Expectations for McCartney’s fourth season, 1985, were modest. The Buffs were changing to the wishbone on offense, but that wasn’t considered to be a move which would bear instant results.

    What did make a difference, though, was improved play on offense. After giving up 33.1 points per game in 1984 (a large number in those days), the Buffs surrendered only 14.0 points per game in 1985. A turning point in the season (and perhaps in the history of the program) came in Week Two when Mickey Pruitt sacked Oregon quarterback Chris Miller on fourth-and-goal on the final play of the game to preserve a 21-17 victory.

    Two weeks later, after shocking Arizona on the road, 14-13, the Buffs were back in the Associated Press poll. Not in the Top 20 mind you (the Buffs didn’t make it back into Top 20 until 1988), but back in the “others receiving votes”.

    Fast forward to today …

    In his first three seasons at Colorado, Mike MacIntyre went 10-27. In his third season, 2015, the Buffs went 4-9, falling to 2-25 against Pac-12 foes in MacIntyre’s tenure.

    Expectations for MacIntyre’s fourth season, 2016, have been modest – at least nationally. The Buffs were picked last in the Pac-12 South (again), by almost every preseason prognosticator. The Buffs did pick up a new co-offensive coordinator in Darrin Chiaverini, but, with co-offensive coordinator Brian Lindgren still calling the plays, the hire wasn’t considered to be a move which would bear instant results.

    While the Colorado offense has made significant strides (against two lesser defenses in Colorado State and Idaho State), what has made a difference in the future outlook for the program has been the play of the defense.

    The Buffs have given up two touchdowns in two games … both coming in the second half of games which had long since been decided. Colorado held Idaho State under 100 yards of total offense for the game, and produced the two largest consecutive margins of victory since the 1994 season.

    Defensive coordinator Jim Leavitt has his charges are playing well – and playing with confidence. “I feel like everything has been clicking so far defensively,” said sophomore linebacker Rick Gamboa. “We have everyone healthy, we have a good rotation going everywhere from the D-line, linebackers, secondary; and right now, everyone is just playing their hardest. Everyone is trying to play as good as the guy next to him. No one wants to let their teammate down. We are just trying to do our best out there.”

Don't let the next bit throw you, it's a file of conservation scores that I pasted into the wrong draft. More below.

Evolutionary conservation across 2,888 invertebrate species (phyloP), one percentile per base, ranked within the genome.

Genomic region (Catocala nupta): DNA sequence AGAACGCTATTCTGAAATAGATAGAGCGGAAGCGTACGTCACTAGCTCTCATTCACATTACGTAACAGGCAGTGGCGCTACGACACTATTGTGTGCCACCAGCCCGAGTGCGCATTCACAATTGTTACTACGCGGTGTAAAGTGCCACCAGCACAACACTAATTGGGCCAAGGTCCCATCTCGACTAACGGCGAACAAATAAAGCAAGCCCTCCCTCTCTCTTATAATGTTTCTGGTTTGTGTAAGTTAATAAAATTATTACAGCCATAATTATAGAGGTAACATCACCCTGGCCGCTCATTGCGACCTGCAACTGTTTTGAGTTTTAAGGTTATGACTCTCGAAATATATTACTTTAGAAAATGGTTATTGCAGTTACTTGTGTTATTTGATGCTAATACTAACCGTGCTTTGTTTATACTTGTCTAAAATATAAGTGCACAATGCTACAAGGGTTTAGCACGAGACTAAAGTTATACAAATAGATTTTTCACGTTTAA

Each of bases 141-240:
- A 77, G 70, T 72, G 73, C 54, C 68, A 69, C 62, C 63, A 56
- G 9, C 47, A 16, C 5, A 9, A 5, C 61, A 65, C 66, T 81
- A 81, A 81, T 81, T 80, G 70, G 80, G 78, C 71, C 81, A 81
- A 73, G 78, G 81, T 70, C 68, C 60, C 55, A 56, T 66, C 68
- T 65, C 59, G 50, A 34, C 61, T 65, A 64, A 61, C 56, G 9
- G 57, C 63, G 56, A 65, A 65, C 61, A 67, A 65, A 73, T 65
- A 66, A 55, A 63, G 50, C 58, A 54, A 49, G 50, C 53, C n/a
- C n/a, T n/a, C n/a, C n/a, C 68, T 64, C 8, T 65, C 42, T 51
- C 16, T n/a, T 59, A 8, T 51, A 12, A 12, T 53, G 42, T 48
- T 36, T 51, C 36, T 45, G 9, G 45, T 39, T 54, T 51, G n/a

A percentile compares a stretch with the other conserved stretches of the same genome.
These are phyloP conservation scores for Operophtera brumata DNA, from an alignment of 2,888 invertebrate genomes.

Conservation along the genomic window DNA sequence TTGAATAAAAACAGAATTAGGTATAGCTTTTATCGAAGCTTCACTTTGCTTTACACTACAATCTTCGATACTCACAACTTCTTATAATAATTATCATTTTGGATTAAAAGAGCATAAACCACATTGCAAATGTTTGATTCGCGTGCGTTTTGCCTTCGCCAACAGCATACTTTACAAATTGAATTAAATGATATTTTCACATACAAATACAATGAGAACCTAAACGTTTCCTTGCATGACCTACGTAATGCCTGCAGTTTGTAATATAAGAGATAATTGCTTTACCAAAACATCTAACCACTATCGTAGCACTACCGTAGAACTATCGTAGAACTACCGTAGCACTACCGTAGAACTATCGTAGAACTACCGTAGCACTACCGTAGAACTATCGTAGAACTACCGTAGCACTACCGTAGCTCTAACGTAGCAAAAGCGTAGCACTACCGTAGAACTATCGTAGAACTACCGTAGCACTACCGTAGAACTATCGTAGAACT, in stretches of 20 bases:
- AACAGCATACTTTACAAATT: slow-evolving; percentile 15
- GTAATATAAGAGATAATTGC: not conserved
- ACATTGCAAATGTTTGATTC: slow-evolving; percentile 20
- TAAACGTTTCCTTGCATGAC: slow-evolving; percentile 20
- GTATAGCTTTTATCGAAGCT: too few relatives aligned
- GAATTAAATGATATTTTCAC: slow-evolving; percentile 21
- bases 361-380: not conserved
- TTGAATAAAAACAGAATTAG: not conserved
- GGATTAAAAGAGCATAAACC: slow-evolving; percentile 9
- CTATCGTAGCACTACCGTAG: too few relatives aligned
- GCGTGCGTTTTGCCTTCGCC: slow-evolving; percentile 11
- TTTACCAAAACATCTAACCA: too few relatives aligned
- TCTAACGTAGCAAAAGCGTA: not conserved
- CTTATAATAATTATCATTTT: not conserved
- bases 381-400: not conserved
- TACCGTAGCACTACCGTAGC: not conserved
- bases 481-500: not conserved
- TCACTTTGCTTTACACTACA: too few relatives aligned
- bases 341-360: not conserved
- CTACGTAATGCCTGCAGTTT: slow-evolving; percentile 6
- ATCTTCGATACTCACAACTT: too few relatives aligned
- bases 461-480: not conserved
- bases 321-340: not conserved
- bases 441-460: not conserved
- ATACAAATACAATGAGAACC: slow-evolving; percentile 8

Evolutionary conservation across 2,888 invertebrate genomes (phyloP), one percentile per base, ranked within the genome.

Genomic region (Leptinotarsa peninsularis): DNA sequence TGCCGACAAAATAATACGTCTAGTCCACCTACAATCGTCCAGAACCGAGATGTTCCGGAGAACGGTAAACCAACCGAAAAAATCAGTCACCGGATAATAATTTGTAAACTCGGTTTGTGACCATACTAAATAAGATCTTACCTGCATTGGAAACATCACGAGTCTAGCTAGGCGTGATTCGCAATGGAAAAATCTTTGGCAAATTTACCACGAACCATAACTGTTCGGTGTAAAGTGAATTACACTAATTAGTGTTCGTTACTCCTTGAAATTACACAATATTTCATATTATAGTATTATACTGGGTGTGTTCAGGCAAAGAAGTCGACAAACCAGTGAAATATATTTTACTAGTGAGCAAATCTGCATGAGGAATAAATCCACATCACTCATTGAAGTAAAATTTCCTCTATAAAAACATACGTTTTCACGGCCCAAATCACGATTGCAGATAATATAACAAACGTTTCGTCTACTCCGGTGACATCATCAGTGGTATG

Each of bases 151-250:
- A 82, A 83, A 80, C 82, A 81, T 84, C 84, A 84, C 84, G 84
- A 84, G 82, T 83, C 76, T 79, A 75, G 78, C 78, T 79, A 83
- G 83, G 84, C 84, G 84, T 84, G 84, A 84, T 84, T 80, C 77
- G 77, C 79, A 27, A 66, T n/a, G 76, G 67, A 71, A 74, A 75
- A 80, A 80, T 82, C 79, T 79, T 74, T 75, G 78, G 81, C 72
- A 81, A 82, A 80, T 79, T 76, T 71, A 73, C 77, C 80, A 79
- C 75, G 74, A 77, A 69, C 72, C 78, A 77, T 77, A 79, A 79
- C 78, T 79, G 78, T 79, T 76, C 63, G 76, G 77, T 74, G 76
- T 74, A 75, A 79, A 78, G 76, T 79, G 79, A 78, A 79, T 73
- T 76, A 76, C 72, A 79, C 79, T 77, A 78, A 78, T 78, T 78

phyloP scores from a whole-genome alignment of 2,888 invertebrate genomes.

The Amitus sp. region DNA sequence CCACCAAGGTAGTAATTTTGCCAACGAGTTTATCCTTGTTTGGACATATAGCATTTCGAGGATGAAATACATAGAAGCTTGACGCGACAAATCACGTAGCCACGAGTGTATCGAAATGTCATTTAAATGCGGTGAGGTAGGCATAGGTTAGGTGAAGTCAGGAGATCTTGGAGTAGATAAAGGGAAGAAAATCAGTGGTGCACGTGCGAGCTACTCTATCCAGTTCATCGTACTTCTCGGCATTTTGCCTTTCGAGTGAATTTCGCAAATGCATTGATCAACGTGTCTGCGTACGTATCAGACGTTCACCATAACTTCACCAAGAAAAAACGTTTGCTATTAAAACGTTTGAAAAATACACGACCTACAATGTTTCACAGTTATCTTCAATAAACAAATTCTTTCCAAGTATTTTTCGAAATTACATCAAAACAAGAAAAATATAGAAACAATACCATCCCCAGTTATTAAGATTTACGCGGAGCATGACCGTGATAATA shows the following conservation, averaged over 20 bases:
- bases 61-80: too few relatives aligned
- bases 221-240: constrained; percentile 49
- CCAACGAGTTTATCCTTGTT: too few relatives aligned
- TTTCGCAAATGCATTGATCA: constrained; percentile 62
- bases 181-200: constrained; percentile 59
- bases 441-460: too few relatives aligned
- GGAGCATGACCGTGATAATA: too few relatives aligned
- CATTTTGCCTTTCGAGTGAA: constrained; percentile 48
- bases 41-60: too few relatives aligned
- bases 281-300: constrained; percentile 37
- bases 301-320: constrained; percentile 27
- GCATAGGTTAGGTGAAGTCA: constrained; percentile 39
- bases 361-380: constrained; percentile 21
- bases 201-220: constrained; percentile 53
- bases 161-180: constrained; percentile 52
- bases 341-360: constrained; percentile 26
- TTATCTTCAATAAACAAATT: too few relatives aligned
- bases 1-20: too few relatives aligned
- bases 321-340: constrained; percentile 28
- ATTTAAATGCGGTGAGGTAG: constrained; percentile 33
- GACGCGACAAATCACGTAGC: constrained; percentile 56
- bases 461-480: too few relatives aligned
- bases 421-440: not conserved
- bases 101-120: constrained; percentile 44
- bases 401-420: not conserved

During the long off-season, there was plenty of time to analyze the upcoming 2016 schedule. In the search for six wins and a bowl game, the Colorado State and Idaho State games were seen as “must wins”.

    Mission accomplished.

    The first road game – against Michigan, a preseason top ten team – was seen as a game which was one of the guaranteed “L’s” on the schedule.

    After starting the season, however, by out-scoring the first two opponents by a combined score of 100-14, expectations are changing.

    “We’re really looking forward to it,” said wide receiver Jay MacIntyre when asked about the road trip to Ann Arbor. “I think we know that we’ve really improved. We have confidence in our abilities and to be such a big stage at Michigan, we’re really excited to show everyone what we can do”.

    Buff fans are also excited to see what the Buffs can do on the national stage against a Michigan team which out-scored its first two opponents by the combined score of 114-17.

    It may still be too soon to say that there are (with apologies to Charles Dickens) Great Expectations for the University of Colorado 2016 football team.

    But – after the first two wonderfully successful weekends of the 2016 campaign – it is certainly fair to say that there are Great(er) Expectations than there were two weeks ago.




    Continue reading...
    Skidmark likes this.
  2. Highlander

    Highlander Club Member Club Member

    Nov 26, 2011
    Likes Received:
    I wondered about this stat. Impressive.

Share This Page